The Sifted Bookshelf: The Myth of Choice

So many social issues hinge on choice and individual responsibility. To what extent do our choices shape our lives, and how much choice did we really have? A struggling family pays its rent and buys the kids school clothes rather than sign up for health insurance. Should we regard that as a “choice” to be uninsured?

The poor often make bad choices. They may eat badly, handle money badly, or fail to invest enough time developing marketable skills. Is that because they lack character, or because poverty is a high-stress environment in which it’s hard to make good choices?

In another view, nothing is anybody’s fault. We’re all just automata, determined by forces beyond our control: genetics, peer pressure, advertising, culture, economic forces, childhood trauma, and so on. If one child goes to college and another to prison, it’s just the breaks.

The Myth of Choice by Kent Greenfield is the beginning of a more meaningful dialog about choice. He presents a variety of real-life examples and scientific studies that point in a more sensible direction: We do all make choices, but our options are limited by external forces. And even when the external world isn’t constraining us, we are limited by what he calls our “choice muscles”. If we have to make too many stressful decisions or apply too much willpower, they wear out and we begin to act like the kind of automata pictured by determinists.

In one experiment, people were asked to remember a number and then offered a snack. The longer the number, the more likely they were to take the cake rather than the fruit. The stress of the longer number left fewer mental resources to apply toward healthy eating.

The metaphor of “choice muscles” is a valuable addition to the discussion. As individuals, it points us toward exercising them and building them up, as well as towards avoiding needless temptations. And as a society, how do we create choice-friendly environments that make it easy to choose the things we really want, rather than overwhelming environments that make us more manipulable?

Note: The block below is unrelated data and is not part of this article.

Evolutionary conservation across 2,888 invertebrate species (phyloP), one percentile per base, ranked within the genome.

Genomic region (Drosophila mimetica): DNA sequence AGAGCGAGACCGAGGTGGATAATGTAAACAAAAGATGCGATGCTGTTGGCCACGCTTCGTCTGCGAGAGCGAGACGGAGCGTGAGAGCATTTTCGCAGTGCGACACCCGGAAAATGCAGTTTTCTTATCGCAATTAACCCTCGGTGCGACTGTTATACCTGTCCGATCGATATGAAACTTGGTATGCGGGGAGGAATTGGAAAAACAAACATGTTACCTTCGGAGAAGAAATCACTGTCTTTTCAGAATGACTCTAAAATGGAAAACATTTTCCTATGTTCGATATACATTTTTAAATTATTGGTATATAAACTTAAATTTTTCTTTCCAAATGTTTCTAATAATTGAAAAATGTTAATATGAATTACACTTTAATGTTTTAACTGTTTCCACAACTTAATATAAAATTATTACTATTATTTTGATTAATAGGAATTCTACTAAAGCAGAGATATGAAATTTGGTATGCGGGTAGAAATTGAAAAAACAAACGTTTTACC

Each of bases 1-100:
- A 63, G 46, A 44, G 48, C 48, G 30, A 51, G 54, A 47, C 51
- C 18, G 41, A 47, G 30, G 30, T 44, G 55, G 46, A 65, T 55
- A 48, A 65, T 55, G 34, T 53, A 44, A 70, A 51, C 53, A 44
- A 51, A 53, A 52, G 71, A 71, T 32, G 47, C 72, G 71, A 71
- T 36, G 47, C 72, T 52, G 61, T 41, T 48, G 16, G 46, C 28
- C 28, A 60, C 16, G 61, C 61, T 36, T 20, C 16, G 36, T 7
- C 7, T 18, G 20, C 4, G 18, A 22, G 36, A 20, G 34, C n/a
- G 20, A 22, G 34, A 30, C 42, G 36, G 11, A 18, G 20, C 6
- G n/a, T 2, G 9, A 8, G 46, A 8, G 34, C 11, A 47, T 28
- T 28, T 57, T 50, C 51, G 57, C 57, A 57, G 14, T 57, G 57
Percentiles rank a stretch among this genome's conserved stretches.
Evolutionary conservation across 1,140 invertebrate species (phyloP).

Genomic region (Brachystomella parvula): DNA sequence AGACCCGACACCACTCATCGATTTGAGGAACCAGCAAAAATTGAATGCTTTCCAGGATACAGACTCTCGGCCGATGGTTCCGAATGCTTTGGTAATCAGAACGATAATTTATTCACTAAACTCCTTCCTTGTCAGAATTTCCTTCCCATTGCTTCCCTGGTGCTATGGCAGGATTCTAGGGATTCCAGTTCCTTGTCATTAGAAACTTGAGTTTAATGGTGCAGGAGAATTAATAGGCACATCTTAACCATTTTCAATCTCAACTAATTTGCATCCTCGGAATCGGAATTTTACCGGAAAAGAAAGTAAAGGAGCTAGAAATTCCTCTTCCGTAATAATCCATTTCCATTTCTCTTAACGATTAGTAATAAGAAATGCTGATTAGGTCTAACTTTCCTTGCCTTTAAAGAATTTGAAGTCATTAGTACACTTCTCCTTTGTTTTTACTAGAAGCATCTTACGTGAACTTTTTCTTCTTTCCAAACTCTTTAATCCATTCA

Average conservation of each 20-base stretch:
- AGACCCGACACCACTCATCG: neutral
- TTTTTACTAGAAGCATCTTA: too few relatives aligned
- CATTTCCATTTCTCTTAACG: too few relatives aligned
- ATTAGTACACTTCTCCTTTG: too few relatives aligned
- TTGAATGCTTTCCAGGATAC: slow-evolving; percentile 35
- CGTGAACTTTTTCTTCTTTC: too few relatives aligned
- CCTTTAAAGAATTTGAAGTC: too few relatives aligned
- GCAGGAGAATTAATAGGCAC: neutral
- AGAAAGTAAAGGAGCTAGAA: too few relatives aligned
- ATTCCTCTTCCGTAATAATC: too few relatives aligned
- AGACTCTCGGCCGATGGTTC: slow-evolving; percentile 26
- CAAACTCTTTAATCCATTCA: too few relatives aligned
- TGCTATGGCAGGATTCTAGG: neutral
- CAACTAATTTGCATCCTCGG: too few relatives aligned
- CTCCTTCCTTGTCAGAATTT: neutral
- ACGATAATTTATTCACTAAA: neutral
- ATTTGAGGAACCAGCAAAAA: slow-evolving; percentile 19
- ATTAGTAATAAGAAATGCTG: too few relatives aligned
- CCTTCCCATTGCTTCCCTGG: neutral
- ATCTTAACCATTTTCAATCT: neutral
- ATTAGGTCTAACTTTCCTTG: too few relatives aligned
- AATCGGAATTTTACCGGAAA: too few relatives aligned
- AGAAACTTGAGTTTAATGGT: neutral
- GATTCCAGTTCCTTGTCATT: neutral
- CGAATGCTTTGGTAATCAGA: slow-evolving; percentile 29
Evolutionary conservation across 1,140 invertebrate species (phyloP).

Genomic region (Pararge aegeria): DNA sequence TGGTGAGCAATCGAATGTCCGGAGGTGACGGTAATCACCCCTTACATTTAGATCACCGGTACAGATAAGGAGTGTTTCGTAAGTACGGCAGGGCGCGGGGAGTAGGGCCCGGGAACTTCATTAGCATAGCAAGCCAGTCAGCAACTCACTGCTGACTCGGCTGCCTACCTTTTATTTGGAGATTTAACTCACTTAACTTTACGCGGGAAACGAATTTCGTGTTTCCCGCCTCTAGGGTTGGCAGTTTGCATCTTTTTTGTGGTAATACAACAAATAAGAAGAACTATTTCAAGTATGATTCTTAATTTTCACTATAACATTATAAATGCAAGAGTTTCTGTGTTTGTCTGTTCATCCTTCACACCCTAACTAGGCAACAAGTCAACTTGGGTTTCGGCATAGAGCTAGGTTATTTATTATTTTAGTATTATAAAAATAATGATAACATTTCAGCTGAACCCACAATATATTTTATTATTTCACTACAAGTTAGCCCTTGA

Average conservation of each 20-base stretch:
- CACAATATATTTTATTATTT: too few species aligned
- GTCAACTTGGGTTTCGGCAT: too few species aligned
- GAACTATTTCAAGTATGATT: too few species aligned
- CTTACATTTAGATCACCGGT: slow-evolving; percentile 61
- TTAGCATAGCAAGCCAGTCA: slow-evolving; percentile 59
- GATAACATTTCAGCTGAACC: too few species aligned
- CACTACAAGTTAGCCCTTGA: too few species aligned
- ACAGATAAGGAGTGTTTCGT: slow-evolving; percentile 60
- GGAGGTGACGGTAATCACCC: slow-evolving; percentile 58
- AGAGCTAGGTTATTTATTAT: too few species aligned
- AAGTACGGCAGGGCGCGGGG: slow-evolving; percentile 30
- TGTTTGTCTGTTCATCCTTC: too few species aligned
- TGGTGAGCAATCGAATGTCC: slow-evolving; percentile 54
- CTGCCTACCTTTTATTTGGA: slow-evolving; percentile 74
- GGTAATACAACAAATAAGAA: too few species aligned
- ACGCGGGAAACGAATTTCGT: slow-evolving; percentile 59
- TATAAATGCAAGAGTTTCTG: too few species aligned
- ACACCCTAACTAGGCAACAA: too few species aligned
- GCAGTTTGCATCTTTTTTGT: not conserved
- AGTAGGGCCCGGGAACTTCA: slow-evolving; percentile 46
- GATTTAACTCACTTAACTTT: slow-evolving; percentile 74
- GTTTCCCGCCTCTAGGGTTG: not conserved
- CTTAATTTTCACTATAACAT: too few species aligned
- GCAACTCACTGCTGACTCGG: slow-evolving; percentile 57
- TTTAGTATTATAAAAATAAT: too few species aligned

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Comments

  • Nancy Minter  On February 13, 2012 at 12:52 pm

    I was watching a replay of the snippet of Republicans applauding the suggestion that letting an uninsured man die was justifiable. I thought at the time that the way it was phrased was so loaded that I would have been inclined to let the guy die.

    I mean let’s face it, it’s PR 101.
    Ask this question
    “A young healthy man decides not to buy health care cause he doesn’t need it, but time passes and he get sick. Now he’s in a coma, and is dying and has no way to pay for treatment. Should the rest of us have to pay for it?”

    The answer you get is very different from the response you get from this question.

    “A young healthy man has to choose between health care and housing. He’s hopes he will be able to buy the health care at a later date, but by the time he can afford it he’s ill and can’t get it at any price. Now he’s in a coma and dying. Should he have to die because some corporation can’t figure out how to profit from his disease?”

    We need to start pushing the fairness button. Quit trying to appeal to compassionate conservative (no such thing) instead show how compassion is a fairness issue.

  • Roger  On February 14, 2012 at 12:33 pm

    Thanks for encouraging thoughtful reflections on choice and personal responsibility. Greenfield’s book can help people see that we have only limited insight into the way we make choices and the extent to which individual freedom is constrained by factors such as lack of available “bandwidth.” Since the decision-making process is so mysterious, we shouldn’t flatter ourselves that we are obviously superior to those whose choices seem flawed.

    Roger Schriner

  • Ames  On February 17, 2012 at 3:23 pm

    I had the opportunity to hear Kent Greenfield speak about this book. One aspect of choice he addressed was the trend toward tort reform that would presumably “protect” consumers’ freedom to choose, including the freedom to make uninformed, potentially injurious choices. Wish I had gotten the book when I attended the lecture. Off to the library…

Trackbacks

  • By Back to the Culture Wars « The Weekly Sift on February 13, 2012 at 12:57 pm

    […] recommendation of the week: The Myth of Choice by Kent Greenfield. What if we’re neither fully autonomous individuals nor automata controlled by our […]

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